HZO causes pain in most patients. “Typically, people have terrible pain for 4 to 6 weeks,” Dr. Cohen said. “It can be very disabling and very hard to treat.” She added that 20% to 25% of patients experience postherpetic neuralgia, which is defined as pain lasting longer than 3 months after disease onset. People are more likely to develop this chronic pain syndrome if they are 60 years of age or older at the time of HZO onset. “The pain is not just in the eye,” Dr. Cohen clarified. “It’s in the distribution of the [trigeminal] nerve.” The pain can be so difficult for individuals to endure, she said, that it may cause suicidal thoughts or actions.
The challenges of HZO and Dr. Cohen’s personal experience with the condition are the genesis of the Zoster Eye Disease Study (ZEDS). She is the study chair and a principal investigator for ZEDS, which is evaluating whether 1 year of suppressive therapy with a low dose of valacyclovir can delay recurrences or prevent chronic disease and/or lessen chronic pain in individuals with HZO. She received the Cornea Society’s prestigious Castroviejo Medal in 2015 for her work to prevent HZO and efforts to conduct this clinical trial.
IMPETUS FOR THE STUDY
As noted earlier, active VZV infection causes HZO. Suppressive antiviral therapy has proven effective for the treatment of eye disease caused by another form of herpes—herpes simplex virus (HSV). Specifically, the Herpetic Eye Disease Study (HEDS) Acyclovir Prevention Trial (APT) found that 1 year of treatment with twice-daily oral acyclovir 400 mg reduced the rate of recurrent ocular HSV disease by 45%. Treatment was most beneficial for patients who had a history of HSV stromal keratitis.3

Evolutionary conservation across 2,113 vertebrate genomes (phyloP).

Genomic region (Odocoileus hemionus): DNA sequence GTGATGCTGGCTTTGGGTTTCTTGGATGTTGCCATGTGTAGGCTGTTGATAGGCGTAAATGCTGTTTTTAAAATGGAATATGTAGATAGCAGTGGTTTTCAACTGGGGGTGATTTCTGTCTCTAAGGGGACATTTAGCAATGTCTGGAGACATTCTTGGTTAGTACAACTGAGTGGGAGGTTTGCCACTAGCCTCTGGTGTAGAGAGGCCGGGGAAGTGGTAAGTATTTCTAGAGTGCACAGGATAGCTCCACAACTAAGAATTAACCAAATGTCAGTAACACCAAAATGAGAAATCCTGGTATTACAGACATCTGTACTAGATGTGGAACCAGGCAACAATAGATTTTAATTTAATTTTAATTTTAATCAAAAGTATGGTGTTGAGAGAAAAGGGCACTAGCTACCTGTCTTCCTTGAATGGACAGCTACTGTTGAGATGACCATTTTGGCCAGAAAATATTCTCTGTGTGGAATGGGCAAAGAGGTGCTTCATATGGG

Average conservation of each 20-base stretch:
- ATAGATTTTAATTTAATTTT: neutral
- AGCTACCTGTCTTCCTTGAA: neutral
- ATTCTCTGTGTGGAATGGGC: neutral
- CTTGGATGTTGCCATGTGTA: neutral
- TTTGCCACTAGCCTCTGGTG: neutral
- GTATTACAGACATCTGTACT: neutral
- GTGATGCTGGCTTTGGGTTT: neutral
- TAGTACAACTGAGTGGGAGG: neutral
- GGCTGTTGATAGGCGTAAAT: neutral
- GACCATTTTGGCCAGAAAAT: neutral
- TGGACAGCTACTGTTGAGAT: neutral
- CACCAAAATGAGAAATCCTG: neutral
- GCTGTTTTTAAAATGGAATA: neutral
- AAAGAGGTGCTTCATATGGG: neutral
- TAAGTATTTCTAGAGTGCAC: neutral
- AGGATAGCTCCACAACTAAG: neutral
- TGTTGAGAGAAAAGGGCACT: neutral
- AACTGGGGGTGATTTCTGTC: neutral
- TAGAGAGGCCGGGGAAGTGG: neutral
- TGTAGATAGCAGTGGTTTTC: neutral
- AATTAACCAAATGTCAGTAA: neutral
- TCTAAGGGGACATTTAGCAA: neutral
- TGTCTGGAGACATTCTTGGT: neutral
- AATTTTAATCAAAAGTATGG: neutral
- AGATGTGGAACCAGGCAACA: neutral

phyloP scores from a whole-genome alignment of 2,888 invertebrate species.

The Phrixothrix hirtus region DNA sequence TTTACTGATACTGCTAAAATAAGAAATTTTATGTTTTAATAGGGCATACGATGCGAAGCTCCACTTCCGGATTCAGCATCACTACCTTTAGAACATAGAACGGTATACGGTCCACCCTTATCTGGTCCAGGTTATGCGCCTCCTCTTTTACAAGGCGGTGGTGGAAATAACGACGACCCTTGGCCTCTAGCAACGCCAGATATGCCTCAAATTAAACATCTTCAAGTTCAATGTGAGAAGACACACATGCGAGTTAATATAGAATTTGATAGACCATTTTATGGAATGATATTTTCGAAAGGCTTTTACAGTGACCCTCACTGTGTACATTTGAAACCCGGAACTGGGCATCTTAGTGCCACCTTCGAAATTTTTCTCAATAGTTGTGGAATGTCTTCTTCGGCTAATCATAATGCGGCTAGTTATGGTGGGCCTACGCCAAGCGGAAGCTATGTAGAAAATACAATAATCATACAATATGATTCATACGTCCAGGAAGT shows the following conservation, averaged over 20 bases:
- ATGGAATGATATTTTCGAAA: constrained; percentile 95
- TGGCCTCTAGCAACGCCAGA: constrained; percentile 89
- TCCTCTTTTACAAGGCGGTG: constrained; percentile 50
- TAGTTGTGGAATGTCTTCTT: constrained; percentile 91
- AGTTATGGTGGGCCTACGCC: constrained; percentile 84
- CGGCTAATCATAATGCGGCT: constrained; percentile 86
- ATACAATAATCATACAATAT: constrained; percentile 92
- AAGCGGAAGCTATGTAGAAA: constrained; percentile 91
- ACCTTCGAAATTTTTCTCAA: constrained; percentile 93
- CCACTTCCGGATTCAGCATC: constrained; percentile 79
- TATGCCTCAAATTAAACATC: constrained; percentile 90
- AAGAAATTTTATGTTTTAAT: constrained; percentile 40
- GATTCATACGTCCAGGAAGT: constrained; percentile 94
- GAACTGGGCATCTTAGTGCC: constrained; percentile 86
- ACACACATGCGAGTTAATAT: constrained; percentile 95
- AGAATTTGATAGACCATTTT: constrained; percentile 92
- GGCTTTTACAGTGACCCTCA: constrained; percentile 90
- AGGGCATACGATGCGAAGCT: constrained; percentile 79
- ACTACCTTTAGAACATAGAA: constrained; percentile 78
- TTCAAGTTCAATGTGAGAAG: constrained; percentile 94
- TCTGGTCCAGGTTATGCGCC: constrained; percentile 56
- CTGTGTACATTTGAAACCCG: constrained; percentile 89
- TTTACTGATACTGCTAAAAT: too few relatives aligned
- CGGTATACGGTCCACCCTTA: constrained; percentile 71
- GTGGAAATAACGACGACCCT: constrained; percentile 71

“When I was experiencing HZO, no one thought about treating me with a prolonged course of a low-dose antiviral drug,” Dr. Cohen recalled. “After vision loss knocked me out of my normal profession, I said, ‘Why don’t we try treating this just like we do HSV?’” She got to work on her first grant proposal.
ZEDS DESIGN AND METHODOLOGY
ZEDS is modeled after HEDS. Funded by a grant from the National Eye Institute, ZEDS is a multicenter, double-masked, placebo-controlled, randomized clinical trial. It is enrolling immunocompetent individuals who are 18 years of age or older, were diagnosed with HZO with a typical rash, and have experienced an episode of active epithelial or stromal keratitis and/or iritis within 1 year of enrollment. Participants are randomly assigned (1:1 ratio) to receive either 1,000 mg oral valacyclovir or placebo daily for 1 year. The study protocol, however, allows participants who experience new or worsening disease to receive open-label antiviral treatment.